After the loss of national independence little remained for the Greeks to do but to profit by the liberal patronage of their Roman masters, whose cupidity in matters of art was by no means satisfied with carrying off as many as possible of the existing sculptures. The increased demand led to a new energy, of which Athens was at first naturally the centre, whence the term "New Attic" is applied to the sculpture of this period. As, however, this new energy was chiefly directed to the reproduction of the favourite types of the old masters, the result was not, as under other circumstance it might have been, the formation of a new school properly so called. At this time the principal sculptors were Polycles of Athens, his son Timarchides, his grandson Dionysius, and another Dionysius, all of whom, after earning a reputation by their work in various parts of Greece, appear to have followed Metellus to Rome, which now became the artistic centre of the world. Towards the end of the republic there lived in Rome a sculptor, Pasiteles, who, if not superior to the artists of the new Attic period of creative power, was certainly more gifted than they with skill and carefulness in the execution of his work, which ranged over statuaria, sculptura, and celatura, including chryselephantine figures, for which a taste had revived. As, however, none of his works exist now, we can only judge of his manner by that of his pupil Stephanus, from whose hands, we have the statue of Orestes in the Villa Albani (Annali dell Inst, 1865, pl. D; Friedrichs, Bausteine, I p. 112). It is called Orestes from its resemblance to the male figure in the group of Orestes and Electra in Naples, with which, as an imitation of the archaic style, it may be compared. In both, however, it has been observed that the archaism is limited to the proportions, attitude, and general aspect, but that the details of anatomy have been worked in from the living model. This, which constituted the peculiarity of Stepahnus, is assumed to have characterized the school of Pasiteles, first, because Stephanus, in an unusual manner, describes himself on the base of the statue as a pupil of Pasiteles, first, because Stephanus, in an unusual manner, describes himself on the base of the statue as a pupil of Pasteles; and secondly, because the same peculairty to some extent is found in the group of Orestes and Electra in the Villa Ludovisis by the sculptor Menelaus, who again describes himself as a pupil of Staphenus (Friederichs, Bausteine , I p. 427 ). Doubtless this affectation of archaism was to meet the taste of the time, for which also archaic works were collected from Greece. By the extreme elaboration of his work, Arcesilaus, who lived in Rome in Caesar's time, obtained considerable fame, but, on the other hand, limited greatly his productivity . Of his two principal statues, the Venus Genetric and the Felicitas, the latter was never finished. Copies of both exist, but they are of too mean a kind to suggest a proper estimate of the sculptor's merit. While in ideal sculpture the artists of this time were content to copy, with trifling varieties of detail, the works of the old masters, they appear to have disclosed considerable original talent in realistic sculpture, that is, in portraiture and in the historical representations with which triumphal arches and other like buildings were decorated, though here again they had models ready to hand in portraits, battle scenes, and triumphs of the Hellenistic period. A sculptor who had to celebrate a Roman victory over barbarians had his model in works of the same class by the school of Pergamus. When he introduced an ideal figure, as that of Victory writing on a shield, he adopted an old type. In the grouping of his figures there is this peculiarity, that they are frequently arranged on the principles of painting rather than of sculpture, and it is supposed that this originated in the earlier Roman custom of celebrating victories by paintings hung up in public places, which paintings appear to have been based on those of the Alexandrian period, and, at any rate, were sometimes executed by Greek artists. (For a thorough investigation of this subject see Helbig, Campanische Wandmalerei, Leipzig, 1873).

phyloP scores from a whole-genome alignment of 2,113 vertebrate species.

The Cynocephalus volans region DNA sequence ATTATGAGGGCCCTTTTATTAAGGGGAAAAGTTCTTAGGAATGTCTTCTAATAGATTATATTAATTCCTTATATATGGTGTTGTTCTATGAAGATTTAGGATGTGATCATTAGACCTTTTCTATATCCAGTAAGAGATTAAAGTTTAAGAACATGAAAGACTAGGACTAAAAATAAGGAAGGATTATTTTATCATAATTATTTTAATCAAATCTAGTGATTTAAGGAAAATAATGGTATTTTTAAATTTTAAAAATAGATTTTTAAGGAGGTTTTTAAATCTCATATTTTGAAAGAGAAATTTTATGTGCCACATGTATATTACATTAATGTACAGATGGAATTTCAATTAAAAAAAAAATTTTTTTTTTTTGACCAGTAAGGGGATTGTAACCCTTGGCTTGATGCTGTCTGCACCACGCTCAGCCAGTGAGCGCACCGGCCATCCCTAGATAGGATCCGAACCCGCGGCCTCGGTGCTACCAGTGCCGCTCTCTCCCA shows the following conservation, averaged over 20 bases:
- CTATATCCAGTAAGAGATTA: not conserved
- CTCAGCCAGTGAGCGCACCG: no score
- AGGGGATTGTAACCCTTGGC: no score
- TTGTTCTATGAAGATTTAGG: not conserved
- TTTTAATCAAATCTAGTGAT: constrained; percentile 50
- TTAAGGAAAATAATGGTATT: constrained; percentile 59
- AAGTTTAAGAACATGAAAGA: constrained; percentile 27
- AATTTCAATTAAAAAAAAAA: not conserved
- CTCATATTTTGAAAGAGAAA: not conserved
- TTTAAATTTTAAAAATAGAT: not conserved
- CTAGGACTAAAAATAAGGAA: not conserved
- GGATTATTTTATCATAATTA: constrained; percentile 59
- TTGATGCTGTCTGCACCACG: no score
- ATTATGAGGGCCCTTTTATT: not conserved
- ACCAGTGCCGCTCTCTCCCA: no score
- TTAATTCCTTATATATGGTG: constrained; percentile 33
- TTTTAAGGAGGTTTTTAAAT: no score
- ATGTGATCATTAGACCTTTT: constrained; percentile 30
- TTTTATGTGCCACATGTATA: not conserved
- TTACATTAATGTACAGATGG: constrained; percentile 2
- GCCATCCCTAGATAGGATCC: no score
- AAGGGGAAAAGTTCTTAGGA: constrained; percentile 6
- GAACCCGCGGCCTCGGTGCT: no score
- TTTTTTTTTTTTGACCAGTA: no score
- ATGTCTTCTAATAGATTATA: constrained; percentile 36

When public encouragement of art takes the form of a desire for reproduction from ancient masterpieces, it is natural that such minor arts as those of caelatura and gemengraving should flourish. The production of silver vases adorned with subjects in relief had become a profitable occupation in the wealthy times of Hellenism. It was not, however, till the latter half of this period that truly fabulous sums came to be paid for work of this kind, in which Pasiteles and Arcesilaus, already mentioned as sculptors, achieved great success. Besides them we hear of Posidonius of Ephesus, Zopyruz Pytheas, and Teucrus. Among the many existing examples of silver work of this period, one -- a vase found in l761 at the Porto d' Anzo, and belonging to the Corsini family -- has been identified as a copy of the silver vase by Zopyrus representing the acquittal of Orestes before the Areopagus. The immense number of existing statuettes, vases, utensils of various kinds in bronze and silver, dating from this period, are evidence of its artistic activity, and at the same time of the closeness with which Greek models were adhered to.